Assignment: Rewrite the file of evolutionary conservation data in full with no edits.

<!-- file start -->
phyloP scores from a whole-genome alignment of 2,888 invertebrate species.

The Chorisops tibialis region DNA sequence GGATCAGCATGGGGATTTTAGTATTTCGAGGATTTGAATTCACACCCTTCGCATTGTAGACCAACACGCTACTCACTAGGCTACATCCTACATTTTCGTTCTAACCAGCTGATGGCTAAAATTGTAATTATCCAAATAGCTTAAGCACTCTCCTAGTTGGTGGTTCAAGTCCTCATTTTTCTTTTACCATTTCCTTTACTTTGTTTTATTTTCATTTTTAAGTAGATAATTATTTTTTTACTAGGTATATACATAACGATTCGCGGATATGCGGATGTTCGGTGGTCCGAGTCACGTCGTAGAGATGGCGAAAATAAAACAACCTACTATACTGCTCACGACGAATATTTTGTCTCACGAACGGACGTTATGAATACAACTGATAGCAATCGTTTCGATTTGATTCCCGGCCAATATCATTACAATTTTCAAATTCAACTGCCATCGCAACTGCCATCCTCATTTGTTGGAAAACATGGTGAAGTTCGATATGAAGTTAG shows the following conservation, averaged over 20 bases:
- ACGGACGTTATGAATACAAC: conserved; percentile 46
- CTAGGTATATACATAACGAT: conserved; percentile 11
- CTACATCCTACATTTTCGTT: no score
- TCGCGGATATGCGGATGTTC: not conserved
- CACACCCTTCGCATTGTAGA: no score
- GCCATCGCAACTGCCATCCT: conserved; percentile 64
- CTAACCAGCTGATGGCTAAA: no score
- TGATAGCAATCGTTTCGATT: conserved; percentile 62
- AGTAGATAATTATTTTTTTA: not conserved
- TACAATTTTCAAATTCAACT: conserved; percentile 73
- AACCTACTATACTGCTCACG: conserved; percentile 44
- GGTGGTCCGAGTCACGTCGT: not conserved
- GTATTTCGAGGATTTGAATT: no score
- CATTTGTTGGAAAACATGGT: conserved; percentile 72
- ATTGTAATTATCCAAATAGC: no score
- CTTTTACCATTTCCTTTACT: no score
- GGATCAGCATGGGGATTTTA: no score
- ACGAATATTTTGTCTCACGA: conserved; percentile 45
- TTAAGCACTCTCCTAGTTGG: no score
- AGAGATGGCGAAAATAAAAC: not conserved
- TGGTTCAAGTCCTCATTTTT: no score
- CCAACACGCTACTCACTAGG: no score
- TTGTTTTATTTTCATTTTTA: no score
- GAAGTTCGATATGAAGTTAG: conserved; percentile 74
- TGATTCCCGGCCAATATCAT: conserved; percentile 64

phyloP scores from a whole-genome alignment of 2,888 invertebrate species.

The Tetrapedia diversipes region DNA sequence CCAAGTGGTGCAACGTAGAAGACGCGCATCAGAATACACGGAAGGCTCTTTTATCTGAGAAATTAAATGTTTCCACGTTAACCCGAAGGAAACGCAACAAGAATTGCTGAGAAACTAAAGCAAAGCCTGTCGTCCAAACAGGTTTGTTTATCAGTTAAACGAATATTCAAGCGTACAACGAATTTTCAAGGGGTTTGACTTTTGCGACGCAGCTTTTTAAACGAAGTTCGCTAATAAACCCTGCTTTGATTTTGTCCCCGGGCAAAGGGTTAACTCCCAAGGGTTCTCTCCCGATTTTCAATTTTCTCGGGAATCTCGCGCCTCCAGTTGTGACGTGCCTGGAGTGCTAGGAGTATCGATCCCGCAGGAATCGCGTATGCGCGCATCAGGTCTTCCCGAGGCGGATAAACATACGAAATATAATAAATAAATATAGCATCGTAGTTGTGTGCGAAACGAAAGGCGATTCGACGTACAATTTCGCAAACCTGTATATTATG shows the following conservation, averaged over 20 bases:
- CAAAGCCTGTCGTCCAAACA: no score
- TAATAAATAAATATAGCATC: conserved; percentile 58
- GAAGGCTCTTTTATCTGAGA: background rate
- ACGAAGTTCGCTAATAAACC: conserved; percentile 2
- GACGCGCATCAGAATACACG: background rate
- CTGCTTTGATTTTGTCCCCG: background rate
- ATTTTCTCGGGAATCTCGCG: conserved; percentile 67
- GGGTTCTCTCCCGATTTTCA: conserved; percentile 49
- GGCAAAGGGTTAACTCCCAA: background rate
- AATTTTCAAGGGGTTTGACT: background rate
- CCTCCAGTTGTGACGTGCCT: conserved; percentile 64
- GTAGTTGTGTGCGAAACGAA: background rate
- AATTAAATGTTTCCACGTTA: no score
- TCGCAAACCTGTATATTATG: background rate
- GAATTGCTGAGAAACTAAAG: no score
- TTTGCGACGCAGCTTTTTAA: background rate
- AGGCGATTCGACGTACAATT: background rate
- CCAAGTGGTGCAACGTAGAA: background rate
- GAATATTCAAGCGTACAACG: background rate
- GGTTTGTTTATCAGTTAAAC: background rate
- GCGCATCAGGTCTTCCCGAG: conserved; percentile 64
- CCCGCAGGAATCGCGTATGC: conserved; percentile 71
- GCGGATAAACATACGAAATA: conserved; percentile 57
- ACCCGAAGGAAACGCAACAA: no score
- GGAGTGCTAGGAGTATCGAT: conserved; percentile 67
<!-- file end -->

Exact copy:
phyloP scores from a whole-genome alignment of 2,888 invertebrate species.

The Chorisops tibialis region DNA sequence GGATCAGCATGGGGATTTTAGTATTTCGAGGATTTGAATTCACACCCTTCGCATTGTAGACCAACACGCTACTCACTAGGCTACATCCTACATTTTCGTTCTAACCAGCTGATGGCTAAAATTGTAATTATCCAAATAGCTTAAGCACTCTCCTAGTTGGTGGTTCAAGTCCTCATTTTTCTTTTACCATTTCCTTTACTTTGTTTTATTTTCATTTTTAAGTAGATAATTATTTTTTTACTAGGTATATACATAACGATTCGCGGATATGCGGATGTTCGGTGGTCCGAGTCACGTCGTAGAGATGGCGAAAATAAAACAACCTACTATACTGCTCACGACGAATATTTTGTCTCACGAACGGACGTTATGAATACAACTGATAGCAATCGTTTCGATTTGATTCCCGGCCAATATCATTACAATTTTCAAATTCAACTGCCATCGCAACTGCCATCCTCATTTGTTGGAAAACATGGTGAAGTTCGATATGAAGTTAG shows the following conservation, averaged over 20 bases:
- ACGGACGTTATGAATACAAC: conserved; percentile 46
- CTAGGTATATACATAACGAT: conserved; percentile 11
- CTACATCCTACATTTTCGTT: no score
- TCGCGGATATGCGGATGTTC: not conserved
- CACACCCTTCGCATTGTAGA: no score
- GCCATCGCAACTGCCATCCT: conserved; percentile 64
- CTAACCAGCTGATGGCTAAA: no score
- TGATAGCAATCGTTTCGATT: conserved; percentile 62
- AGTAGATAATTATTTTTTTA: not conserved
- TACAATTTTCAAATTCAACT: conserved; percentile 73
- AACCTACTATACTGCTCACG: conserved; percentile 44
- GGTGGTCCGAGTCACGTCGT: not conserved
- GTATTTCGAGGATTTGAATT: no score
- CATTTGTTGGAAAACATGGT: conserved; percentile 72
- ATTGTAATTATCCAAATAGC: no score
- CTTTTACCATTTCCTTTACT: no score
- GGATCAGCATGGGGATTTTA: no score
- ACGAATATTTTGTCTCACGA: conserved; percentile 45
- TTAAGCACTCTCCTAGTTGG: no score
- AGAGATGGCGAAAATAAAAC: not conserved
- TGGTTCAAGTCCTCATTTTT: no score
- CCAACACGCTACTCACTAGG: no score
- TTGTTTTATTTTCATTTTTA: no score
- GAAGTTCGATATGAAGTTAG: conserved; percentile 74
- TGATTCCCGGCCAATATCAT: conserved; percentile 64

phyloP scores from a whole-genome alignment of 2,888 invertebrate species.

The Tetrapedia diversipes region DNA sequence CCAAGTGGTGCAACGTAGAAGACGCGCATCAGAATACACGGAAGGCTCTTTTATCTGAGAAATTAAATGTTTCCACGTTAACCCGAAGGAAACGCAACAAGAATTGCTGAGAAACTAAAGCAAAGCCTGTCGTCCAAACAGGTTTGTTTATCAGTTAAACGAATATTCAAGCGTACAACGAATTTTCAAGGGGTTTGACTTTTGCGACGCAGCTTTTTAAACGAAGTTCGCTAATAAACCCTGCTTTGATTTTGTCCCCGGGCAAAGGGTTAACTCCCAAGGGTTCTCTCCCGATTTTCAATTTTCTCGGGAATCTCGCGCCTCCAGTTGTGACGTGCCTGGAGTGCTAGGAGTATCGATCCCGCAGGAATCGCGTATGCGCGCATCAGGTCTTCCCGAGGCGGATAAACATACGAAATATAATAAATAAATATAGCATCGTAGTTGTGTGCGAAACGAAAGGCGATTCGACGTACAATTTCGCAAACCTGTATATTATG shows the following conservation, averaged over 20 bases:
- CAAAGCCTGTCGTCCAAACA: no score
- TAATAAATAAATATAGCATC: conserved; percentile 58
- GAAGGCTCTTTTATCTGAGA: background rate
- ACGAAGTTCGCTAATAAACC: conserved; percentile 2
- GACGCGCATCAGAATACACG: background rate
- CTGCTTTGATTTTGTCCCCG: background rate
- ATTTTCTCGGGAATCTCGCG: conserved; percentile 67
- GGGTTCTCTCCCGATTTTCA: conserved; percentile 49
- GGCAAAGGGTTAACTCCCAA: background rate
- AATTTTCAAGGGGTTTGACT: background rate
- CCTCCAGTTGTGACGTGCCT: conserved; percentile 64
- GTAGTTGTGTGCGAAACGAA: background rate
- AATTAAATGTTTCCACGTTA: no score
- TCGCAAACCTGTATATTATG: background rate
- GAATTGCTGAGAAACTAAAG: no score
- TTTGCGACGCAGCTTTTTAA: background rate
- AGGCGATTCGACGTACAATT: background rate
- CCAAGTGGTGCAACGTAGAA: background rate
- GAATATTCAAGCGTACAACG: background rate
- GGTTTGTTTATCAGTTAAAC: background rate
- GCGCATCAGGTCTTCCCGAG: conserved; percentile 64
- CCCGCAGGAATCGCGTATGC: conserved; percentile 71
- GCGGATAAACATACGAAATA: conserved; percentile 57
- ACCCGAAGGAAACGCAACAA: no score
- GGAGTGCTAGGAGTATCGAT: conserved; percentile 67